Before modern neuroimaging techniques were developed, researchers studied the musical abilities of the brain, observing patients (including famous composers) with various disruptions in their activity due to injury or stroke. So, in 1933, the French composer Maurice Ravel developed symptoms of local brain degeneration, a disease that is accompanied by atrophy of certain sections of brain tissue. The composer’s mental abilities did not suffer: he remembered his old works and played scales well. But he could no longer compose music. Speaking about his alleged opera “Joan of Arc”, Ravel confessed: “Opera is in my head, I hear it, but I will never write it. It’s over. I am no longer able to compose music.” He died four years after an unsuccessful neurosurgical operation. The history of his illness gave rise to the idea among scientists that the brain is devoid of a specialized music center. Continue reading
Ensemble – means the joint performance of a piece of music by several participants or a piece of music for a small number of performers; A favorite type of music since ancient times. In accordance with the number of performers (from two to ten), the ensemble is called a duet, trio (tertset), quartet, quintet, sextet, septet, octet, nonet or decimet – by the Latin name of the numbers. As independent works, ensembles belong to the field of chamber music, but also belong to operas, oratorios and cantatas. VIA (vocal – instrumental ensembles) were common in Russia in the seventies.
The story tells us one of the possible ways to form an ensemble: another instrumental “voice” joins the poetic tune of the shepherd’s horn, he timidly searches for his way and finds it, wrapping the melody of the first performer with expressive ornament of sound lace that does not interfere with listening to this tune , as if emphasizing inventive finds. Continue reading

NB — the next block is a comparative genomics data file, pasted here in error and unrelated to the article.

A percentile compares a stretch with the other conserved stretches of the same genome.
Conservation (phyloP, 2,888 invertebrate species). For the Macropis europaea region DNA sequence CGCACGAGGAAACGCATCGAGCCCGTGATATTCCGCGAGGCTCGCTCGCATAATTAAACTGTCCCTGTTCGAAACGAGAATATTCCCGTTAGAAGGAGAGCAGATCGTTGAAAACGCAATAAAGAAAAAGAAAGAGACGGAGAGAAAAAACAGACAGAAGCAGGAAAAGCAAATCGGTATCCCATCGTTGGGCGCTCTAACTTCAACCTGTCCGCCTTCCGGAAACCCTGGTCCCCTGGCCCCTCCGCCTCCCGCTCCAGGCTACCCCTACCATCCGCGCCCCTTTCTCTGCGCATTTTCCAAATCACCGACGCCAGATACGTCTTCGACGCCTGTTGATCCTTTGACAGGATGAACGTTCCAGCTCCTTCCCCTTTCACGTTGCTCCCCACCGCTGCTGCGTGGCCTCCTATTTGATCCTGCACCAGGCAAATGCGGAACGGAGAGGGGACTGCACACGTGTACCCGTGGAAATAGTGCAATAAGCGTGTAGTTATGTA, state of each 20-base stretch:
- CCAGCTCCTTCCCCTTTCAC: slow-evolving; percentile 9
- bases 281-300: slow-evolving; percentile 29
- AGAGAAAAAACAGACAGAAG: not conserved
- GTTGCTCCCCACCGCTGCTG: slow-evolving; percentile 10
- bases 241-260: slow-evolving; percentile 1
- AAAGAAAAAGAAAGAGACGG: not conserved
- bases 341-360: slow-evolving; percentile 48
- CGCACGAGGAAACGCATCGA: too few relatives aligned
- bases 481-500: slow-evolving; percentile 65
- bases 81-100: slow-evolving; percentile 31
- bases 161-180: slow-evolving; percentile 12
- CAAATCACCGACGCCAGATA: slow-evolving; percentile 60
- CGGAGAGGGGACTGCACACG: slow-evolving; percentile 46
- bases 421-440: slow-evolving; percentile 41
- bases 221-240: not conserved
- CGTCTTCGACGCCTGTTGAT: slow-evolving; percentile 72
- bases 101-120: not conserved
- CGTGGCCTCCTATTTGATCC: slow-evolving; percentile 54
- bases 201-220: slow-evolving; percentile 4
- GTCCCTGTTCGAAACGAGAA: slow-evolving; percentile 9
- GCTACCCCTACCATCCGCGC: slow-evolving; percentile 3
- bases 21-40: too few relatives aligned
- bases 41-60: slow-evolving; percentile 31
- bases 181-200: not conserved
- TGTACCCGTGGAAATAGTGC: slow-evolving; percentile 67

When jazz musicians improvise, areas that are responsible for self-censorship and inhibition of nerve impulses are turned off in their brain, and instead, areas that open the way for self-expression are turned on.
A companion study at the Johns Hopkins University, in which volunteer musicians from the Peabody Institute participated, and in which the functional magnetic resonance imaging (fMRI) method was used, shed light on the mechanism of creative improvisation that artists use in everyday life.
Jazz musicians, improvising, create their own unique riffs by turning off braking and turning on creativity.
Scientists from the Medical University, National Institute of Deafness speak about their interest in a possible neurological basis of a state close to the state of trance, into which jazzmen fall, starting spontaneous improvisations. Continue reading